A Love Letter to Jay by: May Lee

When an unusual love letter arrives nearly 22 years late, in the form of a book, the man who receives it discovers a memoir filled with passion, wit and sensitivity. He also discovers that the book is about him…
Outskirts Press Announces the Release of a New Memoir, A Love Letter to Jay by May Le.
May Le’s debut novel, A Love Letter to Jay: A Memoir, is a unique and compelling love story that chronicles the life of a Chinese immigrant— one of six children from Vietnam—who faces one obstacle, one tragedy after another. One Amazon reviewer describes the memoir as “an Amy Tan novel with Horatio Alger undertones. An engrossing story filled with life at its bittersweet best.”
In A Love Letter to Jay, a memoir arrives in the mail one day, and the man to whom it’s addressed tears it open and begins to read. He quickly realizes the book is about him. It is about her. It is an astounding history of things he never knew. Deeply felt letters of devotion he’d never received fill the pages of the book, containing passionate remembrances of their lovemaking, confessions of secrets never shared, and painful details about the chasm that developed between her and her mother as they clashed over archaic cultural traditions from the old country. And now, reading her words, he begins to piece together the last 22 years.
Jay devours the book, especially the details about a son he still believes is his. When he reads about how she was raped and abused by her husband, his heart breaks, and he begins to understand why he and she were always like two ships passing in a densefoggy night, experiencing only occasional trysts punctuated by long periods of silence. He had always known of her success in business and how she’d overcome so much. After all, he had been her mentor and confidant before he was her lover. He was always proud of her. And he has always been in love with her. Putting the book down on the desk, Jay covers his eyes and begins to cry for what could have been.
May Le’s story jumps off the pages with a direct, raw, insightful wit as she recounts her life beginning as a Chinese immigrant to America from Vietnam in 1985. From the death of her father and brother while her mother struggled to support the family of five, to two decades of poverty followed by a brutal rape and coerced marriage to the rapist, a series of misfortunes propels May Le to rise above her circumstances. Ultimately she becomes a successful restaurateur and philanthropist, eventually rediscovering her long lost love, the real subject of May Le’s story: A Love Letter to Jay.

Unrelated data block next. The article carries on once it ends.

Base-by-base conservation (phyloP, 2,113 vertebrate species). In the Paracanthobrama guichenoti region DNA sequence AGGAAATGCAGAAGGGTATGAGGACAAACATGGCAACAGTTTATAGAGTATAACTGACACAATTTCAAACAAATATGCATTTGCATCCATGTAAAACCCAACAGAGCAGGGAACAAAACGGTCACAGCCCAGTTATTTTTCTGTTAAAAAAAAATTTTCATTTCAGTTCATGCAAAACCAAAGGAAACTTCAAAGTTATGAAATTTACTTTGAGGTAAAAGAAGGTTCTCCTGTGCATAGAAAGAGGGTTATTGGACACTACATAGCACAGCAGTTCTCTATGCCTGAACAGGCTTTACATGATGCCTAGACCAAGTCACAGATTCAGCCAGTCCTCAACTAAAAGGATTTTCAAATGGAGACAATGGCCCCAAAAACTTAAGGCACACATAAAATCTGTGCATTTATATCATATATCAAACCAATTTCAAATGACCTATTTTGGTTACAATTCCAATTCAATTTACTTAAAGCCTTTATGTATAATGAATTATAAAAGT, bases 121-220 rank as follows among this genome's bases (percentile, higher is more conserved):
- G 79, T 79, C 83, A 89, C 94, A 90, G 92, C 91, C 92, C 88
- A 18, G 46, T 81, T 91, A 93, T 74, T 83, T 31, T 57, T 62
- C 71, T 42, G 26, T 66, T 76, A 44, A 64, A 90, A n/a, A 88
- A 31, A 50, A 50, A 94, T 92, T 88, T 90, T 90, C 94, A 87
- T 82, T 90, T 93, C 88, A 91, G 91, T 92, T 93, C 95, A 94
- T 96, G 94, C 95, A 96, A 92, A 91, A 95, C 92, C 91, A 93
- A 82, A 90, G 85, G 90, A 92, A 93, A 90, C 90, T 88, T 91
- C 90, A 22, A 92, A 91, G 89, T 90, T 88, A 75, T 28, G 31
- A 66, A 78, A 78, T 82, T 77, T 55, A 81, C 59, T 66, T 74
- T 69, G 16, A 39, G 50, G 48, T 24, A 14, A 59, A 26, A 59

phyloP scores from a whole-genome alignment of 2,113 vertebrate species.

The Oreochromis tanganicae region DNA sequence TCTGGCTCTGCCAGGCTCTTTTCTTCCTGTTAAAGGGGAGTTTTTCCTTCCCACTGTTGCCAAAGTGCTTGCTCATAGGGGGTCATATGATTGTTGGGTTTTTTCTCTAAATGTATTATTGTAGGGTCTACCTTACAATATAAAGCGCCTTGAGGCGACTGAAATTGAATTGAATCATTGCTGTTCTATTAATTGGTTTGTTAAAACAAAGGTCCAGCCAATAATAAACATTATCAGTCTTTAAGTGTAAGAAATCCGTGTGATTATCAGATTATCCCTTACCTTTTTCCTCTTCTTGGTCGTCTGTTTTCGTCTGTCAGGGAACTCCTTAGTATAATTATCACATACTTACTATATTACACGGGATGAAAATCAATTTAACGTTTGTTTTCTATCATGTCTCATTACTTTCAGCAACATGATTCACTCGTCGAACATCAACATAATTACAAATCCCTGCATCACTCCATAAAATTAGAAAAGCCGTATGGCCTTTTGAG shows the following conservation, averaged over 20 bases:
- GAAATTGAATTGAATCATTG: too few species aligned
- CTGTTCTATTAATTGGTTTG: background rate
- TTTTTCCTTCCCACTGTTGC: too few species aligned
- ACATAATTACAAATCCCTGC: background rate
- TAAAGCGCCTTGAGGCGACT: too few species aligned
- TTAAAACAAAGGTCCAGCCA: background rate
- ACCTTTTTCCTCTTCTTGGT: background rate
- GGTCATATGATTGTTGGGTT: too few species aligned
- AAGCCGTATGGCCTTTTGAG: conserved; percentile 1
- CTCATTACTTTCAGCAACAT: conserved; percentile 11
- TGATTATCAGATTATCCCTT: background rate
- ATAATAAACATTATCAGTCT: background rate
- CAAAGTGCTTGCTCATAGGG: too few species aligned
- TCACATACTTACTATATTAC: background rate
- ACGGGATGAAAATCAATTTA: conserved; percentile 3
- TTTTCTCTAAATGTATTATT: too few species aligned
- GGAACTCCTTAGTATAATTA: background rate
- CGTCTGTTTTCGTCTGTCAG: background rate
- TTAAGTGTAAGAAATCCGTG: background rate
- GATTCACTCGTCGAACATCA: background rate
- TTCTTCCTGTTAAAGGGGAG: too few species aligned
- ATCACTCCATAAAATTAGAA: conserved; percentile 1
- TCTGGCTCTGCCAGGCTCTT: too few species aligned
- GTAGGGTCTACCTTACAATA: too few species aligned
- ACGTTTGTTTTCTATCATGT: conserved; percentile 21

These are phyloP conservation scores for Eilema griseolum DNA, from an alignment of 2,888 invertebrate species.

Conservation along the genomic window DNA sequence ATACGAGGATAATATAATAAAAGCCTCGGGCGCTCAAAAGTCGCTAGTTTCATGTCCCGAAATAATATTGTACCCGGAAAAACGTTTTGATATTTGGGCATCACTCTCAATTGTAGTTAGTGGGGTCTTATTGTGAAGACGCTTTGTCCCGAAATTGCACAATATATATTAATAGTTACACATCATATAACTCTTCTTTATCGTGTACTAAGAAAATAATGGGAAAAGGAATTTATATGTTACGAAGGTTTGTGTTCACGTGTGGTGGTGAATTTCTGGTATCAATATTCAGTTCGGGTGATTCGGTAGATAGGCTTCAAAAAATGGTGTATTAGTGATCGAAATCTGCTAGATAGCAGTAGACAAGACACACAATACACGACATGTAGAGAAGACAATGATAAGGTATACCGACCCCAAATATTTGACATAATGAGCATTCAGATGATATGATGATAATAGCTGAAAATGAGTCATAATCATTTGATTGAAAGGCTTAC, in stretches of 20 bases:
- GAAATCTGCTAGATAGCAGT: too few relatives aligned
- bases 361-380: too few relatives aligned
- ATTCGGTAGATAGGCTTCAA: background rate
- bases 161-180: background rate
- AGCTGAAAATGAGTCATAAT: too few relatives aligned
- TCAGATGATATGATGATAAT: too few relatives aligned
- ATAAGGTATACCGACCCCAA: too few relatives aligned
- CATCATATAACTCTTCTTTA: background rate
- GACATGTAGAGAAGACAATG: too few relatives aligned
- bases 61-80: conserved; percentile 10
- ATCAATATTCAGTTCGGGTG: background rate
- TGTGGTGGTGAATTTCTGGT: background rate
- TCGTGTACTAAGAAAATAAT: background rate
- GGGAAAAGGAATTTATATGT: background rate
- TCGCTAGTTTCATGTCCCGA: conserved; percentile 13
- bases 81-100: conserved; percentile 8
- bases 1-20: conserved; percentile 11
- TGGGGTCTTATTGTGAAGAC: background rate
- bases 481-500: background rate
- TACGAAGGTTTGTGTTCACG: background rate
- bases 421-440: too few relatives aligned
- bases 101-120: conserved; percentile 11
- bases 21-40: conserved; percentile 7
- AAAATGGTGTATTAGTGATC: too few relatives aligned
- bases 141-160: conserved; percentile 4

My Review:
I was expecting this book to be a bit different.  I thought that it would be the story of Jay opening up this package and reading these letters that May had wrote him.  It wasn’t really like that.  This was more of a first account of May’s story as it was happening.  It was missing Jay’s perspective.  It is a memoir of a young woman who struggles between her Chinese heritage/culture and growing up in America.
I think that this book needed additional editing and I found it to be a bit boring.  Some parts were intriguing but others just fell flat for me.  It didn’t match the description like I thought it would.
I gave this book 2 crowns.
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Nourished by: Lia Huber

Nourished

 

Yoga Girl by: Rachel Brathen

Yoga Girl

This was a fairly short book about how Rachel came to the yoga lifestyle.  She had gone through some things in her childhood that made her act out in her teenage years.  She does talk about that time and then how she came to find yoga and what it did for her life.